The second flow across the highway, the Ka`ohe flow, originated from the upper fissure system between the 2,740- and 2,440-m elevation. The Ka`ohe flow crossed the highway at 5:00 a.m. on June 2, approximately 2 km south of the Honokua flow near the Magoon Ranch (fig. 1) . This `a`a flow destroyed several homes and a coconut grove at the coast as it traversed toward the sea, entering the ocean at around noon. Twenty-four hours later, activity in the Ka`ohe flow ceased. (fig. 2) .
While the main Ka`ohe lobe was active, a new `a`a flow broke off from it. The offshoot traveled farther south, was not quite as robust as the main flow, and reached within 500 m of the highway but never crossed it.
Although all this activity was ongoing, the dike wasn't finished yet. Late in the evening of June 1, it continued to propagate farther downrift. This lowest fissure system created at the 2,500- to 2,380-m elevation, produced another `a`a flow, called the Ka`apuna flow (fig. 4). The Ka`apuna can be identified today as the young, treeless flow north (Kona side) of Miloli`i on Highway 11. (fig. 2) .
At 12:20 p.m. on June 2, observatory personnel, police and lava groupies/enthusiasts were waiting on Highway 11 at the `Ohi`a Lodge (fig. 1) , anticipating the arrival of the Ka`apuna flow through the forest. At 12:30 p.m. a National Guard plane making an overflight recommended that the ground observers evacuate their current location for positions farther south, as the flow was headed in their direction.
The Ka`apuna flow crossed the highway at 2:00 p.m., 400 m south of the `Ohi`a Lodge and 6.4 km south of the Ka`ohe (middle) lobe. Observatory personnel estimated lava-flow velocities in the `a`a channel at 16 to 48 km per hour. By 3:30 p.m. the Ka`apuna flow entered the sea. The lava flowed directly into the sea, unimpeded by the cooling effects of the water; the littoral explosive activity was minor (fig. 5). A line of steam 800 m out to sea demarked the submarine front of the flow (fig. 6).
Figure 5. A lava river of the Ka`apuna flow entering the sea with little steam and no littoral explosion.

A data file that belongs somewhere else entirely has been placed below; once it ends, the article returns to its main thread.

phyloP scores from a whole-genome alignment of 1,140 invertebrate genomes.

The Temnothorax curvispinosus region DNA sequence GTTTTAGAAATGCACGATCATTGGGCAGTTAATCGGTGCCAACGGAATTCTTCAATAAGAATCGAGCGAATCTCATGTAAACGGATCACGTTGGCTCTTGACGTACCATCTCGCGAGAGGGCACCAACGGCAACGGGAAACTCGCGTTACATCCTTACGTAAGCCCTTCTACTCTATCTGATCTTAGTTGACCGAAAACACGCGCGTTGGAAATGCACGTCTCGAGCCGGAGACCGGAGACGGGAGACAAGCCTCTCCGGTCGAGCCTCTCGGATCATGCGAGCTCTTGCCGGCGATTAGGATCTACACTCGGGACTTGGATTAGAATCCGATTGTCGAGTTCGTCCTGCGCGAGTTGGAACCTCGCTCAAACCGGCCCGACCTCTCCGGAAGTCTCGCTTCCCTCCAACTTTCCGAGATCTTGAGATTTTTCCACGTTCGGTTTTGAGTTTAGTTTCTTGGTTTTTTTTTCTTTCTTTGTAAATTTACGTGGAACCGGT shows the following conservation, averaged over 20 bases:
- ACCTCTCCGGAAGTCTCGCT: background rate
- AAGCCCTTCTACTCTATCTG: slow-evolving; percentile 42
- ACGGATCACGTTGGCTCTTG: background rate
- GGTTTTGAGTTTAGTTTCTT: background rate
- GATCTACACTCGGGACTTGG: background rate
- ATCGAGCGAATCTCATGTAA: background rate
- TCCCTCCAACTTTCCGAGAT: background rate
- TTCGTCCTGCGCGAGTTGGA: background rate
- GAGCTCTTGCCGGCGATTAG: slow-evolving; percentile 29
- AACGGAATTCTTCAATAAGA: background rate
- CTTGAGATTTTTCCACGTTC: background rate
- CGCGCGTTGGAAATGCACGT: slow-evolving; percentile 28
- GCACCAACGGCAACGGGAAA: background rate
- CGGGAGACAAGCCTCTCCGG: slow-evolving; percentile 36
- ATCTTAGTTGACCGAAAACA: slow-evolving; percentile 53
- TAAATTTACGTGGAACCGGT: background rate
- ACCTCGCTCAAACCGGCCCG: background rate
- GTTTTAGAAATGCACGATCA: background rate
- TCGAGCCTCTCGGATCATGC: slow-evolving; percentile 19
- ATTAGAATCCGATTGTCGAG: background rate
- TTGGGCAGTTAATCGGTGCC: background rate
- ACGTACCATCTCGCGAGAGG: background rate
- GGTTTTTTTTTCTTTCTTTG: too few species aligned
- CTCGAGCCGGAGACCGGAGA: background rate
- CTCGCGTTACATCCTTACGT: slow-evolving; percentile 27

Credit: Transpacific Airways.
|Figure 6. The Ka`apuna flow of lava enters the sea. Note the huge steam cloud far to sea. The steam demarks the submarine extent of the flow.|
Late in the evening of June 2 or early on June 3, a new lobe broke out from the 2,530-m elevation. This flow, called the Kahuku flow, moved southward toward Kahuku Ranch. On June 8, this flow ceased after reaching the 1,920-m elevation, a distance of 9.3 km from its vent (fig. 2) .
After the Kahuku outbreak, the activity stabilized, with the Ka`apuna source and flow becoming the eruptive center. Lava coursed through the lava channels toward the sea. Occasionally lava breached the channels, causing the Ka`apuna flow to widen and thicken (fig. 7).
The 1950 eruption lasted for 23 days. In that time it erupted 376 million cubic meters of lava, the largest outpouring of lava from the southwest rift zone of Mauna Loa since written records have been kept. This is equivalent to about 3.5-4 year's output for the ongoing Pu`u `O`o-Kupaianaha eruption of Kilauea. This comparison illustrates how much larger eruptions of Mauna Loa can be compared with those of Kilauea.
Flows from this eruption made their way to the sea in a hurry. For example, the Honokua flow covered the 24-km (15-mile) journey, from vent to the ocean, in less than 3 hours. When an eruption ensues along the southwest rift zone of Mauna Loa, things can happen quickly.
Was this eruption unusually large and rapid? Yes and no. The eruption of 1859 produced about the same volume of lava but took more than ten times as long to do it. The summit eruption starting in 1872 supplied nearly twice as much lava in approximately 1200 days, not 23. These three eruptions are by far the largest of the past 200 years. So, the 1950 eruption was voluminous though not record breaking, and its discharge (the volume rate of eruption) was by far the greatest since records have been kept.
The URL of this page is http://hvo.wr.usgs.gov/maunaloa/history/50_06_01/